In a crowded world of popular computer languages, platforms and ecosystems, Node.js is one of the hottest. According to w3techs.com, Node.js usage has gone up 241 percent in the last year alone. Retailers have taken notice and are implementing it on many levels. I am going to share the basics of Node.js, and discuss why retailers are using it to reduce page load times and improve server efficiency. I’ll talk about similar developments such as Docker and microservices, and look at several compani...
Much of the value of DevOps comes from a (renewed) focus on measurement, sharing, and continuous feedback loops. In increasingly complex DevOps workflows and environments, and especially in larger, regulated, or more crystallized organizations, these core concepts become even more critical. In his session at @DevOpsSummit at 18th Cloud Expo, Andi Mann, Chief Technology Advocate at Splunk, will show how, by focusing on 'metrics that matter,' you can provide objective, transparent, and meaningfu...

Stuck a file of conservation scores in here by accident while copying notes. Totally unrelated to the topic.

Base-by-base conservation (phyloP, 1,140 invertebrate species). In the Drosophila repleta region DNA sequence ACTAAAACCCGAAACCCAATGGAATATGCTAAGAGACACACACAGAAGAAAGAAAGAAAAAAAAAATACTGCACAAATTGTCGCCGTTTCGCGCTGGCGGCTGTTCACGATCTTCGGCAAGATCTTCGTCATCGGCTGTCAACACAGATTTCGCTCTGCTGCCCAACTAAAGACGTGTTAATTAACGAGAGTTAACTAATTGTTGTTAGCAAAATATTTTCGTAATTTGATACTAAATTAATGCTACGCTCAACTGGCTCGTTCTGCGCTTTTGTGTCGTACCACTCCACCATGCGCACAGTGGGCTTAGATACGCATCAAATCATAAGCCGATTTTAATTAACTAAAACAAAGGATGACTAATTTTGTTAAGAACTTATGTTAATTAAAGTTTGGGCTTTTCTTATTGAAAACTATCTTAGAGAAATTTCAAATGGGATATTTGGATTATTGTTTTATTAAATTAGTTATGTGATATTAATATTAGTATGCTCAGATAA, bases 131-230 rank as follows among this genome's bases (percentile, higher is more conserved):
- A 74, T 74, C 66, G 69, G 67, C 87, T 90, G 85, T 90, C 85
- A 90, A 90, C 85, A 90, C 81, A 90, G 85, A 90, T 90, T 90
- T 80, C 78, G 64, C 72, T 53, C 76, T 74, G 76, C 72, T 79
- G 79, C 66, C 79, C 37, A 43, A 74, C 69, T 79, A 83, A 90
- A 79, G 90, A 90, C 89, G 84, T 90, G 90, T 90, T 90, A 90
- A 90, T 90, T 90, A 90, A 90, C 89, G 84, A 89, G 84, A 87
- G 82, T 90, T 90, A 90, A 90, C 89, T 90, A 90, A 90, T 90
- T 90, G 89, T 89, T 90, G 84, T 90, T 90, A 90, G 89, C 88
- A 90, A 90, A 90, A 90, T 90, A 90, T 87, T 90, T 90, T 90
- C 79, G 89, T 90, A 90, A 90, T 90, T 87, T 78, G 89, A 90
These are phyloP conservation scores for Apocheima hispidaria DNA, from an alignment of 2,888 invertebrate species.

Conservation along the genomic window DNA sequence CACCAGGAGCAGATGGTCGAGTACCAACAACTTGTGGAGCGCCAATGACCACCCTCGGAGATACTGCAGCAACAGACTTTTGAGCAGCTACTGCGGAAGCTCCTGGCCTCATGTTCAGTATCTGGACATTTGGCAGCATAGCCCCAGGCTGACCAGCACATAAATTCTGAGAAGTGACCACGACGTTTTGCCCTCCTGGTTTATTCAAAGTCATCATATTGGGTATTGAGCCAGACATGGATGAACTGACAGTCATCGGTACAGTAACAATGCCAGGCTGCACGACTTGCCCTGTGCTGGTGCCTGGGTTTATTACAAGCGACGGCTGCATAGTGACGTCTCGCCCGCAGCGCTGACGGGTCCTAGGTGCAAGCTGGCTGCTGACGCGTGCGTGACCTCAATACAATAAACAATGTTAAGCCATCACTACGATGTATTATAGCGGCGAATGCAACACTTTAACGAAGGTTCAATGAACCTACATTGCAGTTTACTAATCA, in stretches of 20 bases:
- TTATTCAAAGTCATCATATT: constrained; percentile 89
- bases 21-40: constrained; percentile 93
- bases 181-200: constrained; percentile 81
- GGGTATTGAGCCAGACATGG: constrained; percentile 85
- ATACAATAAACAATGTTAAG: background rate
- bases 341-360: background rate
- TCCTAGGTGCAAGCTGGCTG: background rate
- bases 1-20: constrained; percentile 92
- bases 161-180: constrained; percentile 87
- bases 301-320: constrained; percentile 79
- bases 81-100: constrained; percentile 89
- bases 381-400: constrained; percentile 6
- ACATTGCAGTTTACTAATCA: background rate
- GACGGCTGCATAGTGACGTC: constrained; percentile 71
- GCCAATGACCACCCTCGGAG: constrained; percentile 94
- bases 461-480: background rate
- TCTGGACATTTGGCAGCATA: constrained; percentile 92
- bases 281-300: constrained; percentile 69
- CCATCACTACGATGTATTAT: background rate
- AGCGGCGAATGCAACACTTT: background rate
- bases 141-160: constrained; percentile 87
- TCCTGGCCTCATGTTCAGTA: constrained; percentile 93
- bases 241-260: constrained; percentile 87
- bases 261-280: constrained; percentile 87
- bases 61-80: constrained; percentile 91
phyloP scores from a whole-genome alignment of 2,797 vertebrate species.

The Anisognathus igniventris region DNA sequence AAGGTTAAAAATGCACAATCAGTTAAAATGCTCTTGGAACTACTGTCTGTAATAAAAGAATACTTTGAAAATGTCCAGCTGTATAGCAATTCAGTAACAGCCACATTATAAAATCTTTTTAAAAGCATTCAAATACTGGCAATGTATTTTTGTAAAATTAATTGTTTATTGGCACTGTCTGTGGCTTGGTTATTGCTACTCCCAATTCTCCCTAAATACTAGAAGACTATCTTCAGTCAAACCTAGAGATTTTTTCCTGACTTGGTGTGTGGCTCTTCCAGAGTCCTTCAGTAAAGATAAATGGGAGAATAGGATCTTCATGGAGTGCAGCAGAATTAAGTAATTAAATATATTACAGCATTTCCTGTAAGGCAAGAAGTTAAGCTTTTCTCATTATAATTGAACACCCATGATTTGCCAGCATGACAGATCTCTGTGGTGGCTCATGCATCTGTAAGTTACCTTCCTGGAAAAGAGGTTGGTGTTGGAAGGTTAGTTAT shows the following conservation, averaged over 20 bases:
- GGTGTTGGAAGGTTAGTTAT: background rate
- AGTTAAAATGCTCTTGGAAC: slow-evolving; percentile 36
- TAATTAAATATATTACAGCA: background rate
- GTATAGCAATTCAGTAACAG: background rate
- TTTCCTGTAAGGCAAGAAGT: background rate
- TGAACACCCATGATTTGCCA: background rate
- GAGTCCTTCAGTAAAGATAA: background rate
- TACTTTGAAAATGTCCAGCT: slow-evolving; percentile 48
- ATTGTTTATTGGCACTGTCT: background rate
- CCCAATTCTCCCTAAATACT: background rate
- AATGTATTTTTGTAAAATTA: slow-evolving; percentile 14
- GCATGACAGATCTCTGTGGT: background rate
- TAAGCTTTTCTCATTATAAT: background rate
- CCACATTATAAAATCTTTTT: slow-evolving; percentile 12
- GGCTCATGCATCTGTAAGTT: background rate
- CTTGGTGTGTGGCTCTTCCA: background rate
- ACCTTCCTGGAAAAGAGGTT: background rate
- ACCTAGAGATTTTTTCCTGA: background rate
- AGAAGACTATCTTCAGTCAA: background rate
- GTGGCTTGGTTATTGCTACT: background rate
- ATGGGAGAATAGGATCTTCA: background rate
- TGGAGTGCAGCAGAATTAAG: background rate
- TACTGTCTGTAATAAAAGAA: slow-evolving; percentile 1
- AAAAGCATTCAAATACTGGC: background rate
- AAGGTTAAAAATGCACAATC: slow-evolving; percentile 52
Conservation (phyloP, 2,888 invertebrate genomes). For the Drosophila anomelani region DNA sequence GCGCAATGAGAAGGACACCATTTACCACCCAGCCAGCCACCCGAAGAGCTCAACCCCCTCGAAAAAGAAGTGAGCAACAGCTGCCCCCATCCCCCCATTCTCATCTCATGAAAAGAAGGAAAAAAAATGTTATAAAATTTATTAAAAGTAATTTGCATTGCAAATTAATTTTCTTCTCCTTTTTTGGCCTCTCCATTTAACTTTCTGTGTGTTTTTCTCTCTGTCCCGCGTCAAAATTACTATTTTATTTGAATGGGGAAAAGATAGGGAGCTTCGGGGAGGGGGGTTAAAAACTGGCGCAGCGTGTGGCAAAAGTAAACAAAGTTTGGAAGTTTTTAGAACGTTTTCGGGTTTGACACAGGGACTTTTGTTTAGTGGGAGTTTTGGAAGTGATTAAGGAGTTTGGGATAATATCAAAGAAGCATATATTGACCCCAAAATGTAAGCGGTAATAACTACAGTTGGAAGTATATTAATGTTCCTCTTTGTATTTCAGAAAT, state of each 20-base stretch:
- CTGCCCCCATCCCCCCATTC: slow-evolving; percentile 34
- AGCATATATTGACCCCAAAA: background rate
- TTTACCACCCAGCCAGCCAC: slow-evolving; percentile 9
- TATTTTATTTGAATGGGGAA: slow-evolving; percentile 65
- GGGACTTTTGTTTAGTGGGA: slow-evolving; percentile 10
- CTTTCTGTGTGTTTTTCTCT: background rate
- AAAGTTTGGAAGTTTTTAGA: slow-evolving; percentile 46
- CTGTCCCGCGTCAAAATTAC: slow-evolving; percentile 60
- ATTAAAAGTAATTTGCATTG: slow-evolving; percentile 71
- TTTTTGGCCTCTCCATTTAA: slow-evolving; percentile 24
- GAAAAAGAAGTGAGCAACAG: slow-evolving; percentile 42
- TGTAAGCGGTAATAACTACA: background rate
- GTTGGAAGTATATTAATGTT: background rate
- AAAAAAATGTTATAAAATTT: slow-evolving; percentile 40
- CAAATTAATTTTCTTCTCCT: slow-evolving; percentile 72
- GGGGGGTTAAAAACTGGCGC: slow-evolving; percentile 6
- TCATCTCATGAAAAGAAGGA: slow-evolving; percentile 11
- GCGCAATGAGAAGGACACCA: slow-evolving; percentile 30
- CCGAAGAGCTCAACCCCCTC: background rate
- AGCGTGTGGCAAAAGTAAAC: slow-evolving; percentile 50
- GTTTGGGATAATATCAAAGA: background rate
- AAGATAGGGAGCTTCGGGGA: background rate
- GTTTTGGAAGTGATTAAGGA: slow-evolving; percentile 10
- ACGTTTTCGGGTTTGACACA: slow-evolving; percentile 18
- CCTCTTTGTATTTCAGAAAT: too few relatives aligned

SYS-CON Events announced today that Peak 10, Inc., a national IT infrastructure and cloud services provider, will exhibit at SYS-CON's 18th International Cloud Expo®, which will take place on June 7-9, 2016, at the Javits Center in New York City, NY. Peak 10 provides reliable, tailored data center and network services, cloud and managed services. Its solutions are designed to scale and adapt to customers’ changing business needs, enabling them to lower costs, improve performance and focus inter...